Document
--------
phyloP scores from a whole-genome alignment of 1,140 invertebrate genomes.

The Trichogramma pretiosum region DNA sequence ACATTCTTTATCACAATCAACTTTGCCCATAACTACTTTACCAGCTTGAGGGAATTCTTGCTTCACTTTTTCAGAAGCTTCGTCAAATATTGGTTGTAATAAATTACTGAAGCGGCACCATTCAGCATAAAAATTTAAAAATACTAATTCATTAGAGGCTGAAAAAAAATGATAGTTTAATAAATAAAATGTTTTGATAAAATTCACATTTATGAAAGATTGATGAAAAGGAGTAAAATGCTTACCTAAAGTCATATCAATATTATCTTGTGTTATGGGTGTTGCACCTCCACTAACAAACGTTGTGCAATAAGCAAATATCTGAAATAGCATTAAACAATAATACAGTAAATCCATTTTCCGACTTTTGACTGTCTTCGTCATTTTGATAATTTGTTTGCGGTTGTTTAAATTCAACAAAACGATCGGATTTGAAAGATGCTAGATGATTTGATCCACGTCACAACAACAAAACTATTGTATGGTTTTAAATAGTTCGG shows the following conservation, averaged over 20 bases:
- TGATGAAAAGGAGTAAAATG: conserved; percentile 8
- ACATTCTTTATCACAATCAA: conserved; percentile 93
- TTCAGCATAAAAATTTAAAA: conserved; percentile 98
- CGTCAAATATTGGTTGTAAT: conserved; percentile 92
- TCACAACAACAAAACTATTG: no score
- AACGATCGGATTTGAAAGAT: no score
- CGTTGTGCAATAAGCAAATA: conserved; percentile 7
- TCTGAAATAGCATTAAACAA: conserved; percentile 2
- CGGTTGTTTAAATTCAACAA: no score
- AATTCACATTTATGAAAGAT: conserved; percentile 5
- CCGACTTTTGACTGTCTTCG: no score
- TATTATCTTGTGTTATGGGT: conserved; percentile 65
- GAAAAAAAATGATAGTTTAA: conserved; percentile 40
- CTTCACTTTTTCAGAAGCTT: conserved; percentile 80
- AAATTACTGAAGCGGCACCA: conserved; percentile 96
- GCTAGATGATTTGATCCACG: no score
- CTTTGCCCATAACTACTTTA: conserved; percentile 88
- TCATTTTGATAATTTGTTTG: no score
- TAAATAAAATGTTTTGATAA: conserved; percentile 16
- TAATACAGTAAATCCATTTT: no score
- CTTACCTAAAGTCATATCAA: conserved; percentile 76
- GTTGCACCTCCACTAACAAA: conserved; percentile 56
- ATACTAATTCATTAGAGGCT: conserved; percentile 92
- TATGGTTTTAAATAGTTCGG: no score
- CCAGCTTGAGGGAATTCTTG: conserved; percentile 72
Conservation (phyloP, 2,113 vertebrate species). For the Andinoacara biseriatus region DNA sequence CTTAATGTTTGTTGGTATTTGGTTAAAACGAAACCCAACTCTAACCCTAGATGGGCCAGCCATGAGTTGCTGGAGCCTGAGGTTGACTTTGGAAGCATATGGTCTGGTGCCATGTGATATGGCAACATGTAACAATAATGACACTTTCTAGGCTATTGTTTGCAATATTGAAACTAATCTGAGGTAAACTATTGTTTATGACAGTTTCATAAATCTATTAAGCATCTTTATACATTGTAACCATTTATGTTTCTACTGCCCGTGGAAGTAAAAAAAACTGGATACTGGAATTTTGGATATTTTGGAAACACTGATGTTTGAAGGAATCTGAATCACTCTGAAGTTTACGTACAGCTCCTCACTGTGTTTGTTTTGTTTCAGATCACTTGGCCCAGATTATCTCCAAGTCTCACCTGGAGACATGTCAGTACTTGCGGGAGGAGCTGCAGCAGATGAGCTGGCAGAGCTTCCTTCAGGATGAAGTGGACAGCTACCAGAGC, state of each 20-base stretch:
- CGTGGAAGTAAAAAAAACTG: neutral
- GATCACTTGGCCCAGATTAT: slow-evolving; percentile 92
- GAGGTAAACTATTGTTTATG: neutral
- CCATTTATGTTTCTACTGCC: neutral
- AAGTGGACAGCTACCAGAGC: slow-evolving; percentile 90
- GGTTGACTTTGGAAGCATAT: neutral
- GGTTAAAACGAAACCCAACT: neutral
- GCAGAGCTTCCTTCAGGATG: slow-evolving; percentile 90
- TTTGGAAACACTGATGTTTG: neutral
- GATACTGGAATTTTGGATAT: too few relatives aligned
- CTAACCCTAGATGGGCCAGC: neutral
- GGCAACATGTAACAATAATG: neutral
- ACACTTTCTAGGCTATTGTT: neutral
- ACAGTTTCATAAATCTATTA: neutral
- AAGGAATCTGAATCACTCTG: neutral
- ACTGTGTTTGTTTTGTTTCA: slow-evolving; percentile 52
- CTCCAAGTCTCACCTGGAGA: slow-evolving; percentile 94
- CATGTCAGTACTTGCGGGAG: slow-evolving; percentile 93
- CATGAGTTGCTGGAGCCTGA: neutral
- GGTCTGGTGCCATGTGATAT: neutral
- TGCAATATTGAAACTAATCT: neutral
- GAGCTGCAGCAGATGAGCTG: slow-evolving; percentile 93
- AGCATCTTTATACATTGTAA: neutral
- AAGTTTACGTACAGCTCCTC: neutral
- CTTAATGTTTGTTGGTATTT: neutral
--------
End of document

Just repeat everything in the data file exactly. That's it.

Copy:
phyloP scores from a whole-genome alignment of 1,140 invertebrate genomes.

The Trichogramma pretiosum region DNA sequence ACATTCTTTATCACAATCAACTTTGCCCATAACTACTTTACCAGCTTGAGGGAATTCTTGCTTCACTTTTTCAGAAGCTTCGTCAAATATTGGTTGTAATAAATTACTGAAGCGGCACCATTCAGCATAAAAATTTAAAAATACTAATTCATTAGAGGCTGAAAAAAAATGATAGTTTAATAAATAAAATGTTTTGATAAAATTCACATTTATGAAAGATTGATGAAAAGGAGTAAAATGCTTACCTAAAGTCATATCAATATTATCTTGTGTTATGGGTGTTGCACCTCCACTAACAAACGTTGTGCAATAAGCAAATATCTGAAATAGCATTAAACAATAATACAGTAAATCCATTTTCCGACTTTTGACTGTCTTCGTCATTTTGATAATTTGTTTGCGGTTGTTTAAATTCAACAAAACGATCGGATTTGAAAGATGCTAGATGATTTGATCCACGTCACAACAACAAAACTATTGTATGGTTTTAAATAGTTCGG shows the following conservation, averaged over 20 bases:
- TGATGAAAAGGAGTAAAATG: conserved; percentile 8
- ACATTCTTTATCACAATCAA: conserved; percentile 93
- TTCAGCATAAAAATTTAAAA: conserved; percentile 98
- CGTCAAATATTGGTTGTAAT: conserved; percentile 92
- TCACAACAACAAAACTATTG: no score
- AACGATCGGATTTGAAAGAT: no score
- CGTTGTGCAATAAGCAAATA: conserved; percentile 7
- TCTGAAATAGCATTAAACAA: conserved; percentile 2
- CGGTTGTTTAAATTCAACAA: no score
- AATTCACATTTATGAAAGAT: conserved; percentile 5
- CCGACTTTTGACTGTCTTCG: no score
- TATTATCTTGTGTTATGGGT: conserved; percentile 65
- GAAAAAAAATGATAGTTTAA: conserved; percentile 40
- CTTCACTTTTTCAGAAGCTT: conserved; percentile 80
- AAATTACTGAAGCGGCACCA: conserved; percentile 96
- GCTAGATGATTTGATCCACG: no score
- CTTTGCCCATAACTACTTTA: conserved; percentile 88
- TCATTTTGATAATTTGTTTG: no score
- TAAATAAAATGTTTTGATAA: conserved; percentile 16
- TAATACAGTAAATCCATTTT: no score
- CTTACCTAAAGTCATATCAA: conserved; percentile 76
- GTTGCACCTCCACTAACAAA: conserved; percentile 56
- ATACTAATTCATTAGAGGCT: conserved; percentile 92
- TATGGTTTTAAATAGTTCGG: no score
- CCAGCTTGAGGGAATTCTTG: conserved; percentile 72
Conservation (phyloP, 2,113 vertebrate species). For the Andinoacara biseriatus region DNA sequence CTTAATGTTTGTTGGTATTTGGTTAAAACGAAACCCAACTCTAACCCTAGATGGGCCAGCCATGAGTTGCTGGAGCCTGAGGTTGACTTTGGAAGCATATGGTCTGGTGCCATGTGATATGGCAACATGTAACAATAATGACACTTTCTAGGCTATTGTTTGCAATATTGAAACTAATCTGAGGTAAACTATTGTTTATGACAGTTTCATAAATCTATTAAGCATCTTTATACATTGTAACCATTTATGTTTCTACTGCCCGTGGAAGTAAAAAAAACTGGATACTGGAATTTTGGATATTTTGGAAACACTGATGTTTGAAGGAATCTGAATCACTCTGAAGTTTACGTACAGCTCCTCACTGTGTTTGTTTTGTTTCAGATCACTTGGCCCAGATTATCTCCAAGTCTCACCTGGAGACATGTCAGTACTTGCGGGAGGAGCTGCAGCAGATGAGCTGGCAGAGCTTCCTTCAGGATGAAGTGGACAGCTACCAGAGC, state of each 20-base stretch:
- CGTGGAAGTAAAAAAAACTG: neutral
- GATCACTTGGCCCAGATTAT: slow-evolving; percentile 92
- GAGGTAAACTATTGTTTATG: neutral
- CCATTTATGTTTCTACTGCC: neutral
- AAGTGGACAGCTACCAGAGC: slow-evolving; percentile 90
- GGTTGACTTTGGAAGCATAT: neutral
- GGTTAAAACGAAACCCAACT: neutral
- GCAGAGCTTCCTTCAGGATG: slow-evolving; percentile 90
- TTTGGAAACACTGATGTTTG: neutral
- GATACTGGAATTTTGGATAT: too few relatives aligned
- CTAACCCTAGATGGGCCAGC: neutral
- GGCAACATGTAACAATAATG: neutral
- ACACTTTCTAGGCTATTGTT: neutral
- ACAGTTTCATAAATCTATTA: neutral
- AAGGAATCTGAATCACTCTG: neutral
- ACTGTGTTTGTTTTGTTTCA: slow-evolving; percentile 52
- CTCCAAGTCTCACCTGGAGA: slow-evolving; percentile 94
- CATGTCAGTACTTGCGGGAG: slow-evolving; percentile 93
- CATGAGTTGCTGGAGCCTGA: neutral
- GGTCTGGTGCCATGTGATAT: neutral
- TGCAATATTGAAACTAATCT: neutral
- GAGCTGCAGCAGATGAGCTG: slow-evolving; percentile 93
- AGCATCTTTATACATTGTAA: neutral
- AAGTTTACGTACAGCTCCTC: neutral
- CTTAATGTTTGTTGGTATTT: neutral